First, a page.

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    Marvel’s Spider-Man Remastered review



    Need to know

    What is it? A fantastic superhero simulator in an underwhelming open-world.

    Expect to pay: £50/$60

    Release date: August 12

    Developer: Insomniac Games/Nixxes Software

    Publisher: Sony

    Reviewed on: AMD Ryzen 5 3600, Nvidia GeForce 2080 Super, 32 GB RAM,

    Multiplayer: No

    Link: Official site (opens in new tab)

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    I was convinced that I’d struggle to play Marvel’s Spider-Man Remastered with a keyboard and mouse. The thrilling web-swinging and complex slugfests of Insomniac’s open-world Spidey game feel so specifically tailored to a PlayStation controller that I couldn’t imagine how anyone could feasibly translate it to the PC’s traditional control scheme. Yet not only is Spider-Man Remastered perfectly playable on keyboard and mouse, in some ways it’s superior to the PS4 experience.

    Swinging through the New York skyline was always the best bit of Insomniac’s title – with the Ratchet & Clank studio delivering possibly the best movement system in any game of the last decade. Traversing Manhattan as Spidey is equally enjoyable on PC, only now you press and hold left-shift to start and maintain a swing, interspersed with deft taps of the spacebar to add little bursts of straight-line speed. But it’s the addition of mouse control that really gives the PC version an edge, letting you slip through tiny gaps between tenements and skyscrapers in a much smoother fashion than with a pad. Spidey’s web-swinging was designed to make you feel like an experienced superhero in his element, and the mouse makes inhabiting this fantasy that much easier.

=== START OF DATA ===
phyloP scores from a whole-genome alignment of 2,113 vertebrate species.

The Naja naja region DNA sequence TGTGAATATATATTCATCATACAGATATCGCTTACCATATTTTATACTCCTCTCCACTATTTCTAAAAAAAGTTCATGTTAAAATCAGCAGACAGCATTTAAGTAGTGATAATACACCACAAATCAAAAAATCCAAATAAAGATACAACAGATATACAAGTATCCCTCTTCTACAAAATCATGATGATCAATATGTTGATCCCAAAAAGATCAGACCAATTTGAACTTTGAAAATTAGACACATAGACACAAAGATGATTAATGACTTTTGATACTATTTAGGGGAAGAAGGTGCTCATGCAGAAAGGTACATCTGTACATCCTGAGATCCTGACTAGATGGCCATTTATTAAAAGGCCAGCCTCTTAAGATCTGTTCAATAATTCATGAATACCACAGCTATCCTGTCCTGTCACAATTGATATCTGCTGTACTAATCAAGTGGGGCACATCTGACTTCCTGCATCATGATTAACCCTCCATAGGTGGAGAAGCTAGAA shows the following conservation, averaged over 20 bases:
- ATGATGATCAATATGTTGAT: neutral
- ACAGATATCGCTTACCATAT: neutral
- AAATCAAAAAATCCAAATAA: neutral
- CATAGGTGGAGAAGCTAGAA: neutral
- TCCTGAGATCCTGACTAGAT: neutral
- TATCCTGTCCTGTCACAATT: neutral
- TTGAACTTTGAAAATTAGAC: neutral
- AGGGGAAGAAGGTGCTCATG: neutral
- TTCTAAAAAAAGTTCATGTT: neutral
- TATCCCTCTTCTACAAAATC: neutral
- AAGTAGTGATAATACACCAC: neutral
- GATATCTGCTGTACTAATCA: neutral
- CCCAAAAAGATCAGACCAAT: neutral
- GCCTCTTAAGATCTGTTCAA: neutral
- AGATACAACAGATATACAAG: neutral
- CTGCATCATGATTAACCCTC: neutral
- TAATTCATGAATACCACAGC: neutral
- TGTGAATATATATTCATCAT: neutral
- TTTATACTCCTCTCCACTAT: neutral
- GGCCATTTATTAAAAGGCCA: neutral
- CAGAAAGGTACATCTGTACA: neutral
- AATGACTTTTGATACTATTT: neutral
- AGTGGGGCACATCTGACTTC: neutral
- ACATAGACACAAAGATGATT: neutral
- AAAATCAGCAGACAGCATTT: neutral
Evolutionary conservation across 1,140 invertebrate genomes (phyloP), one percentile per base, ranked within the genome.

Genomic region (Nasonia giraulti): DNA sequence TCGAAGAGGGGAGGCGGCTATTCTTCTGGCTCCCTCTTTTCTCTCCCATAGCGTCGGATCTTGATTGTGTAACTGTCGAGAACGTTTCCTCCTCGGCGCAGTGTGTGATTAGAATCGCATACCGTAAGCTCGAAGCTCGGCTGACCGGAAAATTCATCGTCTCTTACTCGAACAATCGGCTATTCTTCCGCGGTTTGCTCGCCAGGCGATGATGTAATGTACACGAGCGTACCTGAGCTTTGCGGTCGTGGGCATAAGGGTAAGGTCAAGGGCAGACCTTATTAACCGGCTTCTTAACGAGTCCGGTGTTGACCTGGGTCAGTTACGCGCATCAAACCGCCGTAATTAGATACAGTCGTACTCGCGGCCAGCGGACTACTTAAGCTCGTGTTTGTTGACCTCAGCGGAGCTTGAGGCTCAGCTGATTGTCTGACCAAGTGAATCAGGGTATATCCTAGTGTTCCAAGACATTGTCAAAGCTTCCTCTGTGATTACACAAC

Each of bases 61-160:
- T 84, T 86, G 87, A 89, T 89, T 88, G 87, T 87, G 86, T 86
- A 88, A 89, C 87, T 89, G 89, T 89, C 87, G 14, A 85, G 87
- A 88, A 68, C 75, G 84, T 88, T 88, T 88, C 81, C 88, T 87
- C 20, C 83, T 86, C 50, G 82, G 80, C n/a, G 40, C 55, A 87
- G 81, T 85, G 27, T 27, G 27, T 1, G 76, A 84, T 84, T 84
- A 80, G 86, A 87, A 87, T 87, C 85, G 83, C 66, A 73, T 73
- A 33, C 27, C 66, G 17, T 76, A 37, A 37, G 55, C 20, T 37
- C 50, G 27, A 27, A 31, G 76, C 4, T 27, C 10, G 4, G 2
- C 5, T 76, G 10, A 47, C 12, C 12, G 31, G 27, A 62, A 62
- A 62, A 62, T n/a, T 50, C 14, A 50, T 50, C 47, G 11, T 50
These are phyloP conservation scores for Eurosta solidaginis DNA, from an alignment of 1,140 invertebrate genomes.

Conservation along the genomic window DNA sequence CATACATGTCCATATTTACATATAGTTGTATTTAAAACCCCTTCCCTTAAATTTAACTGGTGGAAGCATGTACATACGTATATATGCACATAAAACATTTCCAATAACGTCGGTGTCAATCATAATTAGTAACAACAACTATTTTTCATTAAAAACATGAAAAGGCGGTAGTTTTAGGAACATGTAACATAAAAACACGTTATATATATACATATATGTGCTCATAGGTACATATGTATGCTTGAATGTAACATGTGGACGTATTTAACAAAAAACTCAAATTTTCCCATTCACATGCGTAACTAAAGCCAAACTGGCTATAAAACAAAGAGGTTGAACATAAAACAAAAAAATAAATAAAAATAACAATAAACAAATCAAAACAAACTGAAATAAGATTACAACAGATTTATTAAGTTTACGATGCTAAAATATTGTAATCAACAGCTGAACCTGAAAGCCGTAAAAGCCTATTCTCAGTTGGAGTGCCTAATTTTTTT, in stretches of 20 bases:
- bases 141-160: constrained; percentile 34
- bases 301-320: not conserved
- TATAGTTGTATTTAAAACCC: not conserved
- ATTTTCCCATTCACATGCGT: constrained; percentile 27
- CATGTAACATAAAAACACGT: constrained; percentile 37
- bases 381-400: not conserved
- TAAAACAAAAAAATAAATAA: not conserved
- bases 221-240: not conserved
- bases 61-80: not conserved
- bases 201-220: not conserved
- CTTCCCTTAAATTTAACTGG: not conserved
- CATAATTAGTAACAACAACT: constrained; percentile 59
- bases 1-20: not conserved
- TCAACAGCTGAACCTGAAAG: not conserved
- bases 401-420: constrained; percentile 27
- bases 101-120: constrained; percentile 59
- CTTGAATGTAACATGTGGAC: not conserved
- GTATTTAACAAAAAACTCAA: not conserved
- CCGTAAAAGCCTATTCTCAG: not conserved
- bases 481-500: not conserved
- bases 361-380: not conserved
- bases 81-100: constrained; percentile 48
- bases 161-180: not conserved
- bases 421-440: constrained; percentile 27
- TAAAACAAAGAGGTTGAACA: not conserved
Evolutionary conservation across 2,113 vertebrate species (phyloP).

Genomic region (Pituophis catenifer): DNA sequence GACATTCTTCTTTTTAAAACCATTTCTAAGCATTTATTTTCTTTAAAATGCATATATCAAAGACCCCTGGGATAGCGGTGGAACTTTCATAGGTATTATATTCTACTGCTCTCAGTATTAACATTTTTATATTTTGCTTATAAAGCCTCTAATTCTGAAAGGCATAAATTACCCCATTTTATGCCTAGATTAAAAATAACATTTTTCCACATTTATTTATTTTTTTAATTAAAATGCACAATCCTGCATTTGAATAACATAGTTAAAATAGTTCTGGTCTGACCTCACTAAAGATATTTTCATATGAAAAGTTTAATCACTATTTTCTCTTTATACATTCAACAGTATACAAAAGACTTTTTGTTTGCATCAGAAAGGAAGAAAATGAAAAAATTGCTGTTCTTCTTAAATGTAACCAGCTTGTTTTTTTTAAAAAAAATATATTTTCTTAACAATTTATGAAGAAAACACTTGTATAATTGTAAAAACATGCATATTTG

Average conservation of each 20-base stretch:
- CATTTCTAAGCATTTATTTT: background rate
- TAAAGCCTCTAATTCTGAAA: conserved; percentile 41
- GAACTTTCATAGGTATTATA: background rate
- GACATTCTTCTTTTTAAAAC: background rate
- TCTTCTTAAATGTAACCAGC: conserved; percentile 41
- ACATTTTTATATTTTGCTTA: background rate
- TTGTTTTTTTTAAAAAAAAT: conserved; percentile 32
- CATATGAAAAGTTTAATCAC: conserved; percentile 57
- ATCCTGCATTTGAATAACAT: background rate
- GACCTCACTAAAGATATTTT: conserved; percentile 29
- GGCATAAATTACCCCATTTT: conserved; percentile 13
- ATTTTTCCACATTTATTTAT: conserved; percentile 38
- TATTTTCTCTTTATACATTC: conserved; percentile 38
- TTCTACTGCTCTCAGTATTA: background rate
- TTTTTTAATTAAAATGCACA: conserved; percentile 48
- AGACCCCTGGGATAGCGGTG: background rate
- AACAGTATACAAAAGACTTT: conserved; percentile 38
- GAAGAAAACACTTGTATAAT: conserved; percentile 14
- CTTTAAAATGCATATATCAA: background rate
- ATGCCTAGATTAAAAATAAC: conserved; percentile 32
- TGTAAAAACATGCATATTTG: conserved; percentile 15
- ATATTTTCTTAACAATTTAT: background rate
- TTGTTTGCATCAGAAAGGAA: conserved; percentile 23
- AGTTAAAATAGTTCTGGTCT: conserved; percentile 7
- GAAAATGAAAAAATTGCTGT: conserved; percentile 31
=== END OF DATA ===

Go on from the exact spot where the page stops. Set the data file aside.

(Image credit: Sony)

    This isn’t to say that Insomniac’s Spider-Man is a po-faced affair. Spidey is as quippy as ever during fights, and the script is laced with fun jokes, such as an amusing running Spider-cop gag. (As an aside, Spider-Man’s portrayal of the NYPD is very favourable, which can be jarring given the seemingly endless controversies involving US police forces, and the broader debate about law enforcement practices). But the writing is equally capable in the quieter and more serious moments. You genuinely feel for Peter as he desperately tries to hold the city together while his own life falls apart, and although the game doesn’t do enough with Spidey’s enemy roster, the two villains it focuses on the most are both superbly portrayed antagonists.

    The story is not without its flaws either, however. The second act is too drawn out, and the third too short. The playable Mary Jane sequences help lend the character greater agency, but Spider-Man isn’t a great stealth game even when you’re Spidey. As Mary Jane, they become cramped, insta-fail stealth puzzles with poor signposting, and are easily the most frustrating sections in the game.

    But even when this game is at its most irritating, there is still something irresistibly likeable about it. Marvel’s Spider-Man Remastered may not be as well-rounded an experience as Rocksteady’s Arkham games, certainly City and possibly Knight too. But when you’re swinging through Time Square in glorious sunshine as New York’s citizenry gazes agog at you from below, well, it’s a superhero high that even the Caped Crusader would struggle to beat.

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